Archive for the ‘Policy’ Category

Why Science?

I think one of my main motivations of this blog is to check back every so often, and think about the context of my work within a greater body of knowledge.  That, and considering the importance of my work and the potential impact it has.

As I was getting an oil change the other day,  I came across a Scientific American article about scientific perception, the title: Trust Me, I’m a Scientist.  It made me think of another science-y article, The Science of Why We Don’t Believe Science, on Mother Jones.  One short article, one long article, both valuable in trying to understand the battles I may face as a scientist.

There is truly a great deal of value in the work in which my colleagues are involved.  My focus is in the applied sector and problem solving with growers.  In this regard, it is important to understand and recognize the preconceptions and notions based on cultural and experiential knowledge that people may have.

 

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Bee-keeping and sustainability projects?  Sounds like a good idea.

Frankenfoods

There has been and continues to be a lot of discussion regarding genetically modified organisms (GMOs) or genetic engineering (GE).  While there are many things that fall under this category, I’m going to stick to food crops (which is an expansive category in itself).

This is what I’m not interested in.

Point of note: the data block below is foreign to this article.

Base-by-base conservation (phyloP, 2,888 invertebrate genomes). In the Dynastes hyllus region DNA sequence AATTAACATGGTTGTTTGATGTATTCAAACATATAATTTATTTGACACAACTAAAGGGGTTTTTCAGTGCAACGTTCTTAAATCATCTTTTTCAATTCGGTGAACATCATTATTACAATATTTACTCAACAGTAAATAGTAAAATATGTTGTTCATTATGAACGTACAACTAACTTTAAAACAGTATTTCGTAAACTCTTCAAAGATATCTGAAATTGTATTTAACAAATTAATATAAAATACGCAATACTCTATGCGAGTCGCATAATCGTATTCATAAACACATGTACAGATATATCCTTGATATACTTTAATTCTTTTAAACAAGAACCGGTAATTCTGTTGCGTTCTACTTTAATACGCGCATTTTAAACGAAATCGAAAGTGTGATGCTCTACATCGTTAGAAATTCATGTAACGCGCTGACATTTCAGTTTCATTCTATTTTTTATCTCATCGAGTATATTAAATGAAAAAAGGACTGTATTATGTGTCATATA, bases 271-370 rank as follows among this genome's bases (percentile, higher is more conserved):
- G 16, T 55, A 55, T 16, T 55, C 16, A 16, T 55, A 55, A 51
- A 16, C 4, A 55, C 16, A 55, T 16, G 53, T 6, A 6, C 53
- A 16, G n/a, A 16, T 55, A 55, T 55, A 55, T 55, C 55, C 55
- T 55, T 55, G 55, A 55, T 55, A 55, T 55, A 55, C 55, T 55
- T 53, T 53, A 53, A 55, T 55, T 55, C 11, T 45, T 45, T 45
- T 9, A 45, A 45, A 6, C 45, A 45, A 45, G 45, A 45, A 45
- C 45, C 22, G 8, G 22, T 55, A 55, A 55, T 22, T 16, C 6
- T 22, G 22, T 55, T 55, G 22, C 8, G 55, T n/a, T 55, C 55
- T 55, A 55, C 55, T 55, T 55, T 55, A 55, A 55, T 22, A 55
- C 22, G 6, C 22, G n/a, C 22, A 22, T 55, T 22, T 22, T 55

Although it looks pretty cool, and might entice children who are picky eaters to try something nutritious, I find the blue hue of strawberries completely unnecessary and unnatural.  It looks radioactive and reminds me of Teenage Mutant Ninja Turtles. (Speaking of which, who thought it was a good idea to let kids pal around with teenaged mutant turtles who were ninjas and took orders from a sewer rat?  That said, I loved that cartoon.)

What intrigues me is the possibility of using genetic engineering to reduce the use of pesticides, reduce environmental impact, and help create a more sustainable agricultural system for the future.  The blue strawberry above is an example of one kind of genetically engineering a transgenic crop.  An arctic flounder gene coding for an antifreeze protein was introduced to strawberry to help protect the crop against frost.  In theory, it seems like a pretty good idea to protect crops.  But I’m curious to hear the reasoning for using a fish protein in contrast to a cold-hardy plant from the tundra regions of the world.